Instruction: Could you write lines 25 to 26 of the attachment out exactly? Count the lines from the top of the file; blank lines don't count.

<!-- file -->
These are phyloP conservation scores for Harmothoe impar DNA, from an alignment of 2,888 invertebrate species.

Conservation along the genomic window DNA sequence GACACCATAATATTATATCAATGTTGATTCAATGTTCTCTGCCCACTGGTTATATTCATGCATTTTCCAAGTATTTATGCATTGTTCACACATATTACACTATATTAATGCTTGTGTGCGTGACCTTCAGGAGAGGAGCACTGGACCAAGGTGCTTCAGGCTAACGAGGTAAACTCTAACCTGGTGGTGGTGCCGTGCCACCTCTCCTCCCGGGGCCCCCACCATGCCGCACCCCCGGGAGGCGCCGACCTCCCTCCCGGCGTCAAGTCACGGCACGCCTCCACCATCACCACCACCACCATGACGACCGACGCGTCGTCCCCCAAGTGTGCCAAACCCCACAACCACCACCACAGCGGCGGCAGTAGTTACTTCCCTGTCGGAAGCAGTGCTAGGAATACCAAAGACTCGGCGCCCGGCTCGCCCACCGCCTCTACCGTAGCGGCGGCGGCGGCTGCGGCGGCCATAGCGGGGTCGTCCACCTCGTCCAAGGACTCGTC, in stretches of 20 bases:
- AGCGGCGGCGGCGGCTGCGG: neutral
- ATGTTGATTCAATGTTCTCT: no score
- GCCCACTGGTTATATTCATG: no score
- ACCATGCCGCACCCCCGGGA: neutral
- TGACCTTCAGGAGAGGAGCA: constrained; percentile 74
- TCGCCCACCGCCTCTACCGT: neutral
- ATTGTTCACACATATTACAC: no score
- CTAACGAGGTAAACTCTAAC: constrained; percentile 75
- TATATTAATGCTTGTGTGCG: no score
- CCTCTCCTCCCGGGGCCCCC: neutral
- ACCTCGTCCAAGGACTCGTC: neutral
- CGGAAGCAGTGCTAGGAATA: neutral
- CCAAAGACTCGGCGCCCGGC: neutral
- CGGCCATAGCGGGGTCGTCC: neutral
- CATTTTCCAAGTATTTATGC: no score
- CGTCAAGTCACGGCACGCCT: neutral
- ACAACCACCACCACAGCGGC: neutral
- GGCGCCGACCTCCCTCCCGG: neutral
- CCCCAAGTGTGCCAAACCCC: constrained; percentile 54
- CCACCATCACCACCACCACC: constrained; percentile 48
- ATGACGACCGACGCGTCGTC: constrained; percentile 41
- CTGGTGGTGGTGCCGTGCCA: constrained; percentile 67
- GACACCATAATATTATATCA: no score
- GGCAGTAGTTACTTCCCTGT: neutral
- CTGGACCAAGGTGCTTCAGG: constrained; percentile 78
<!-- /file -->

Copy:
- GACACCATAATATTATATCA: no score
- GGCAGTAGTTACTTCCCTGT: neutral